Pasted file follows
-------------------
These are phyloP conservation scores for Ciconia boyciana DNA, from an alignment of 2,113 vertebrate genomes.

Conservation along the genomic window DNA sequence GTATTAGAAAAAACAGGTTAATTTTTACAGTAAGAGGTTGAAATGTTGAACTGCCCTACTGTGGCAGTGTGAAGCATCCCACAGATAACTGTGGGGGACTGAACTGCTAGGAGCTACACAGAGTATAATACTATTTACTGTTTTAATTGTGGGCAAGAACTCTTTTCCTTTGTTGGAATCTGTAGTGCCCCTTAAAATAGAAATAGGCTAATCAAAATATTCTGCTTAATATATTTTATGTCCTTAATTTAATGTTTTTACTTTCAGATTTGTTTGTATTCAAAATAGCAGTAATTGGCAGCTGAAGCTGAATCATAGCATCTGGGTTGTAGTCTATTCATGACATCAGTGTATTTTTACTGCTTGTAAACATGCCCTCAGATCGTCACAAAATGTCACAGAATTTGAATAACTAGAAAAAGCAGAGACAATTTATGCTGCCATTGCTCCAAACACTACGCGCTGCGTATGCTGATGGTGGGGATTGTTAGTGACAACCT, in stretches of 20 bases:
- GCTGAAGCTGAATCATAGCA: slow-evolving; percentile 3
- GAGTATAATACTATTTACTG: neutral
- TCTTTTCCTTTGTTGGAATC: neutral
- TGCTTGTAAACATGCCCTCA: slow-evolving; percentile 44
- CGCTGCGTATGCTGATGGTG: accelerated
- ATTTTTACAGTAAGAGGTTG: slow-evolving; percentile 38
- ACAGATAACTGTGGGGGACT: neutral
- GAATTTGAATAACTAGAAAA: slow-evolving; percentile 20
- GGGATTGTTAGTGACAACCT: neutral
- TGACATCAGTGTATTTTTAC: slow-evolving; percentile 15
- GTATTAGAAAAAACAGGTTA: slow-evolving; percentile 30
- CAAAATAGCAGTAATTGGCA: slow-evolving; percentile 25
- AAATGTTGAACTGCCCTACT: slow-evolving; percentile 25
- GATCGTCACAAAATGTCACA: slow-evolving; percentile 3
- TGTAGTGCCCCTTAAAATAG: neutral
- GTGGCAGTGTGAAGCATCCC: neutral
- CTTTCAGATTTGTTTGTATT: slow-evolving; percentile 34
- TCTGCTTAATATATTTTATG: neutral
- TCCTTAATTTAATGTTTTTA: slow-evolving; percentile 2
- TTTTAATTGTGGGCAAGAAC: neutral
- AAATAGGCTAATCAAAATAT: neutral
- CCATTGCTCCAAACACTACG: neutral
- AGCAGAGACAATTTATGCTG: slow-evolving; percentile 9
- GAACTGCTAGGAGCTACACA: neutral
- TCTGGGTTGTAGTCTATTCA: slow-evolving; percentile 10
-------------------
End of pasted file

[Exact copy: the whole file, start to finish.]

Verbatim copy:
These are phyloP conservation scores for Ciconia boyciana DNA, from an alignment of 2,113 vertebrate genomes.

Conservation along the genomic window DNA sequence GTATTAGAAAAAACAGGTTAATTTTTACAGTAAGAGGTTGAAATGTTGAACTGCCCTACTGTGGCAGTGTGAAGCATCCCACAGATAACTGTGGGGGACTGAACTGCTAGGAGCTACACAGAGTATAATACTATTTACTGTTTTAATTGTGGGCAAGAACTCTTTTCCTTTGTTGGAATCTGTAGTGCCCCTTAAAATAGAAATAGGCTAATCAAAATATTCTGCTTAATATATTTTATGTCCTTAATTTAATGTTTTTACTTTCAGATTTGTTTGTATTCAAAATAGCAGTAATTGGCAGCTGAAGCTGAATCATAGCATCTGGGTTGTAGTCTATTCATGACATCAGTGTATTTTTACTGCTTGTAAACATGCCCTCAGATCGTCACAAAATGTCACAGAATTTGAATAACTAGAAAAAGCAGAGACAATTTATGCTGCCATTGCTCCAAACACTACGCGCTGCGTATGCTGATGGTGGGGATTGTTAGTGACAACCT, in stretches of 20 bases:
- GCTGAAGCTGAATCATAGCA: slow-evolving; percentile 3
- GAGTATAATACTATTTACTG: neutral
- TCTTTTCCTTTGTTGGAATC: neutral
- TGCTTGTAAACATGCCCTCA: slow-evolving; percentile 44
- CGCTGCGTATGCTGATGGTG: accelerated
- ATTTTTACAGTAAGAGGTTG: slow-evolving; percentile 38
- ACAGATAACTGTGGGGGACT: neutral
- GAATTTGAATAACTAGAAAA: slow-evolving; percentile 20
- GGGATTGTTAGTGACAACCT: neutral
- TGACATCAGTGTATTTTTAC: slow-evolving; percentile 15
- GTATTAGAAAAAACAGGTTA: slow-evolving; percentile 30
- CAAAATAGCAGTAATTGGCA: slow-evolving; percentile 25
- AAATGTTGAACTGCCCTACT: slow-evolving; percentile 25
- GATCGTCACAAAATGTCACA: slow-evolving; percentile 3
- TGTAGTGCCCCTTAAAATAG: neutral
- GTGGCAGTGTGAAGCATCCC: neutral
- CTTTCAGATTTGTTTGTATT: slow-evolving; percentile 34
- TCTGCTTAATATATTTTATG: neutral
- TCCTTAATTTAATGTTTTTA: slow-evolving; percentile 2
- TTTTAATTGTGGGCAAGAAC: neutral
- AAATAGGCTAATCAAAATAT: neutral
- CCATTGCTCCAAACACTACG: neutral
- AGCAGAGACAATTTATGCTG: slow-evolving; percentile 9
- GAACTGCTAGGAGCTACACA: neutral
- TCTGGGTTGTAGTCTATTCA: slow-evolving; percentile 10